sity, Yale and Harvard.
J: And you felt that Florida, at least by the thirties was
comparable to any other math department perhaps at least in
K: Not by that time. I wouldn't say by that time we were in a
tremendous movement for improvement though.
J: Who was the department head?
K: Dr. T. M. Simpson was head of the department when I came
here and he was head until I took his place.
J: I see.
K: And he retired, and so I took his place as head.
J: Was he one of the prime movers in this development?
K: He was one of them and he had a staff. We all worked under
him. We all worked very hard and we kept putting in new
courses, keeping them updated, making them comparable to the
best courses that were offered in the, in the other univer-
sities so that, of the country and adding new courses and
making new demands. There were a lot of changes. For instance,
at one time, there was almost no statistical mathematics
taught. Well, we put in statistical courses and kept, they
kept growing and so forth and demand for them kept growing.
Anybody who knows about mathematics now knows that mathematics
and statistics is one of the extremely important subjects
to study. I knew the number of new courses developed in the
course of time. For instance, a course like topology which
very few people now outside of the realm of mathematics still
have any interest in or knowledge of, but it's a very
growing subject. It's an amazing, surprising subject so far
as the richness of its content and so forth was concerned.
So, we had to keep up with all the progress that was going
on in the country and we put in new courses to meet the
demands. And I thought that by the time--I guess it was in
the early thirties or early in the forties. Well, the general
college was set up in 1935. That more or less took all of
our attention when we were doing that. But after we had the
general college set up and going, we were working on develop-
ing the mathematical offerings and so on. And we did a great
deal of very hard work getting our department equipped in
every way with faculty and with course offerings and so forth
to offer the Ph.D. in mathematics. And we were among one of
the earlier departments to be approved for offering Ph.D.'s.
K: Now we never have turned out a shockingly large number of
Ph.D.'s. That never was our intent in the first place.
But we've never turned out a poor person. A poor, poor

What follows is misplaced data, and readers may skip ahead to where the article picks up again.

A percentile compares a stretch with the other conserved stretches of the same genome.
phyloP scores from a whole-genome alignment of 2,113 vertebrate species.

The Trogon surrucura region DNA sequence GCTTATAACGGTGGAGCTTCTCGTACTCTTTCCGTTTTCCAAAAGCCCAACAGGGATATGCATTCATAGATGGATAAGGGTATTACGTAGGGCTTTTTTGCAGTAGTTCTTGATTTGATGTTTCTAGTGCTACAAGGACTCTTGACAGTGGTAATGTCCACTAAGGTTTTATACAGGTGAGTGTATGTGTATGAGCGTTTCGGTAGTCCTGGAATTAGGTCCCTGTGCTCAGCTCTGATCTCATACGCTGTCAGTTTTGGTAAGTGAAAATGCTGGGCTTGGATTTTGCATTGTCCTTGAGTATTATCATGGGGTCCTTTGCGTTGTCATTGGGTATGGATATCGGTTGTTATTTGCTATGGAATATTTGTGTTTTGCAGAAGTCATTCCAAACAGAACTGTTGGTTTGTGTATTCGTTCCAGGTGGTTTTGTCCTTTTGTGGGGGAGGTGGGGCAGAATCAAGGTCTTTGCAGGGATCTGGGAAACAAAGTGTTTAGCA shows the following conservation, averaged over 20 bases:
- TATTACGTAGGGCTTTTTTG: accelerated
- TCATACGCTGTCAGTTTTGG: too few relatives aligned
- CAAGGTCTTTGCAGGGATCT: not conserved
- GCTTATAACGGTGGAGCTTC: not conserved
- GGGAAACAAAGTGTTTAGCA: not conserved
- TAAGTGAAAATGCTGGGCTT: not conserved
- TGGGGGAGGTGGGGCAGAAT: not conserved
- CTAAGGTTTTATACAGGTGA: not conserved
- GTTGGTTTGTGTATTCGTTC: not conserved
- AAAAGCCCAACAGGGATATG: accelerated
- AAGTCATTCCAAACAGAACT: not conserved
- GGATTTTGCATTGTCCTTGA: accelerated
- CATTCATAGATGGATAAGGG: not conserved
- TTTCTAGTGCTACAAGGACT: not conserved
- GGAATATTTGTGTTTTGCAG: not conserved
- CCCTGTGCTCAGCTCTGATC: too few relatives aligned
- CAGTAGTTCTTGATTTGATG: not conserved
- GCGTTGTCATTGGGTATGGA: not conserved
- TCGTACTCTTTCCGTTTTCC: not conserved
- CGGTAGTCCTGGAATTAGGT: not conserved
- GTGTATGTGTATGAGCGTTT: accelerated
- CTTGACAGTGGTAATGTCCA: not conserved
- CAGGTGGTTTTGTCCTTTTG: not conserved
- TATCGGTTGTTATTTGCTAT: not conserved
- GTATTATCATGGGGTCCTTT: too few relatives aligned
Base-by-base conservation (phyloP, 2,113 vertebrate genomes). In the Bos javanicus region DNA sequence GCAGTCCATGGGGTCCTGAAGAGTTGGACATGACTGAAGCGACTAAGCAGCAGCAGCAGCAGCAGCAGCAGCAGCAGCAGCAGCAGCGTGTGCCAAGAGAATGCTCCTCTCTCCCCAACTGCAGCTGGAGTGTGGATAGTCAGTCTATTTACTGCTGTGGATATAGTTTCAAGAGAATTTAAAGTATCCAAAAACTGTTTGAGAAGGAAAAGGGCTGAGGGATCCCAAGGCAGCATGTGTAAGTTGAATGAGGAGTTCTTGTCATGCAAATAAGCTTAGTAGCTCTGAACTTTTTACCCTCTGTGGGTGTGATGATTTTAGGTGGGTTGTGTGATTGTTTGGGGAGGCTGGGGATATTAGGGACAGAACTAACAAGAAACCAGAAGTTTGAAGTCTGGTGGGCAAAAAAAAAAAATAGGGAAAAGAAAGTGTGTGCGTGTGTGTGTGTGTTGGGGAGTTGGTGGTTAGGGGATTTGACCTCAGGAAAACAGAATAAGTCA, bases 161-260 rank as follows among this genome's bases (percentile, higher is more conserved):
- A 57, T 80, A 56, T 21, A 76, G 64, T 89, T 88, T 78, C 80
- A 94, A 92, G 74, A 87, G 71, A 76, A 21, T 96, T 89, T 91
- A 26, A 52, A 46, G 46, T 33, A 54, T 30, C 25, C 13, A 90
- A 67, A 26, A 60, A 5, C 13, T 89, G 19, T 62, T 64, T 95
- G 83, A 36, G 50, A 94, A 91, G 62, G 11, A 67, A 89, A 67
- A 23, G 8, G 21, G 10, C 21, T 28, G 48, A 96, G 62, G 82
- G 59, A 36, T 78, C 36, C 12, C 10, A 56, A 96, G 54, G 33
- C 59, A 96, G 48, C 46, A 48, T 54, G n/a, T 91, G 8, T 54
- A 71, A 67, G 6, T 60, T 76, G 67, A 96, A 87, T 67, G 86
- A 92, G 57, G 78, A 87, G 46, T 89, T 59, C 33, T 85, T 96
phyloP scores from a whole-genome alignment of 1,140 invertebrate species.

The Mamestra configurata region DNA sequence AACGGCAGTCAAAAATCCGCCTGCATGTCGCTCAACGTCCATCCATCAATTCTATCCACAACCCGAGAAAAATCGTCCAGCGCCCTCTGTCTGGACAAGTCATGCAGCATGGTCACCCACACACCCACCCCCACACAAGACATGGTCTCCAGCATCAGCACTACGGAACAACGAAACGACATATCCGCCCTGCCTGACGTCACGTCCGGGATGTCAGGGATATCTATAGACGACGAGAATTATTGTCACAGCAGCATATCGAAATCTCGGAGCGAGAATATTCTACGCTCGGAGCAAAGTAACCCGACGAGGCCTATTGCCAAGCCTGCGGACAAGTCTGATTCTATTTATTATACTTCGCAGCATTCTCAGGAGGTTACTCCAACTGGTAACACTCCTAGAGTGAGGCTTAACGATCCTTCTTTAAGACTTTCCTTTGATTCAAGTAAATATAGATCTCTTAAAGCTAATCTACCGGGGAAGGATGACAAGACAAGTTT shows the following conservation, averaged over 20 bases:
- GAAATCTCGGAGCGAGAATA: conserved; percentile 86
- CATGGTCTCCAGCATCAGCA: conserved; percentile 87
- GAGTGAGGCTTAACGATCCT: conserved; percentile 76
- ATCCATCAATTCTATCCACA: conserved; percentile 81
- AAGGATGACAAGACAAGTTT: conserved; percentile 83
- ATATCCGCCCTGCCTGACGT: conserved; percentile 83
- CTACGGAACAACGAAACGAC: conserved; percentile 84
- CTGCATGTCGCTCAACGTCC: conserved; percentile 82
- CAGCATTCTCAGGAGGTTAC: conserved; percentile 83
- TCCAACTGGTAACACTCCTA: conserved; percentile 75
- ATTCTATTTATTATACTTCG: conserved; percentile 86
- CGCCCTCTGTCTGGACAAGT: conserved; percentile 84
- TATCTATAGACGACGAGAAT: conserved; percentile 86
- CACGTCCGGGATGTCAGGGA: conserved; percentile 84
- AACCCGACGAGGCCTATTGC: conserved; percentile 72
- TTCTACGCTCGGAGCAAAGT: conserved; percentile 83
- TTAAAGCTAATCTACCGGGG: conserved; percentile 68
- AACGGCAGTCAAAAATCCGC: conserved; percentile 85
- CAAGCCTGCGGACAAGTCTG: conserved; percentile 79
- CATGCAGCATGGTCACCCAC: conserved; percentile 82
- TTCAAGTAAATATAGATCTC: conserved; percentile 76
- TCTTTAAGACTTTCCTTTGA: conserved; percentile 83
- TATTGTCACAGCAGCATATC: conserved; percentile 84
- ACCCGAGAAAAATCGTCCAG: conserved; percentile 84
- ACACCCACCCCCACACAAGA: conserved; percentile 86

candidate. We are very careful and selective in getting
our graduate students and we gave them the finest kind of
training. They had to make good before they earned their
Ph.D. I can't prove this because I don't really know enough
about it, but different things make me think that Ph.D.'s
are easier to get now then they were back in our day. I
don't know whether I'm right about that or not.
J: Perhaps another discipline. I imagine math is still
K: Well, math has always been hard, because most of your research
work in mathematics is simply the discovery of something new.
Now, the researching of some other subject or study might
not be that at all. It might just simply be rehashing, dig-
ging up older materials from libraries and so forth, and
putting them together into maybe a new story of some sort.
So mathematics has always been hard, as has physics, for
example. I've always thought that physics and mathematics
were two of the more difficult subjects. Physics has
eased up a little bit because physics has branched out into
so many different things. You can find some aspect of
physics that aren't too bad once you get into the ground-
work of them.
J: Now in 1935, what they called then the General College was
organized. Did you see this as a good thing in those days?
This general trend to reorganize?
K: Well, yes, I still believe the General College was a good
J: Tell me something about that now.
K: I don't say that that is the only way to get an education.
As a matter of fact, I got an education without having a
General College but I still think that our General College
setup was a good way to give students a good education. A
good start in education, of course. You see, our philosophy
was, after all, when you go to college, about the first two
years of your college work is basic training. And it's
really basic in almost any aspect of life you go into. So
we set these courses up. We built these courses so there
were six of them, I think. You mentioned Dr. Byers a
while ago. He worked hard on what they called at the begin-
ning "Man in the Biological World". These courses had dif-
ferent names to them. "Man and the Social World".
J: I believe his textbook was called Man in the Biological
J: If I recall.
K: Yeah. "Man in the Biological World," and "Man in, in the
Physical World," and "Man and his Thinking". "Man and
his Thinking" involved philosophy, logic and mathematics.
And so, we built these six courses up in that way. For
instance, let me give you this question that I've often
asked myself. The answer to it would depend on whether you
thought something like this could be done with success or not.
Isn't there a certain amount of mathematics for everybody
that goes to college, even if he only stays one term, or one
semester, or graduation? Somebody who goes into history, or
social sciences of any kind, no matter what he majors in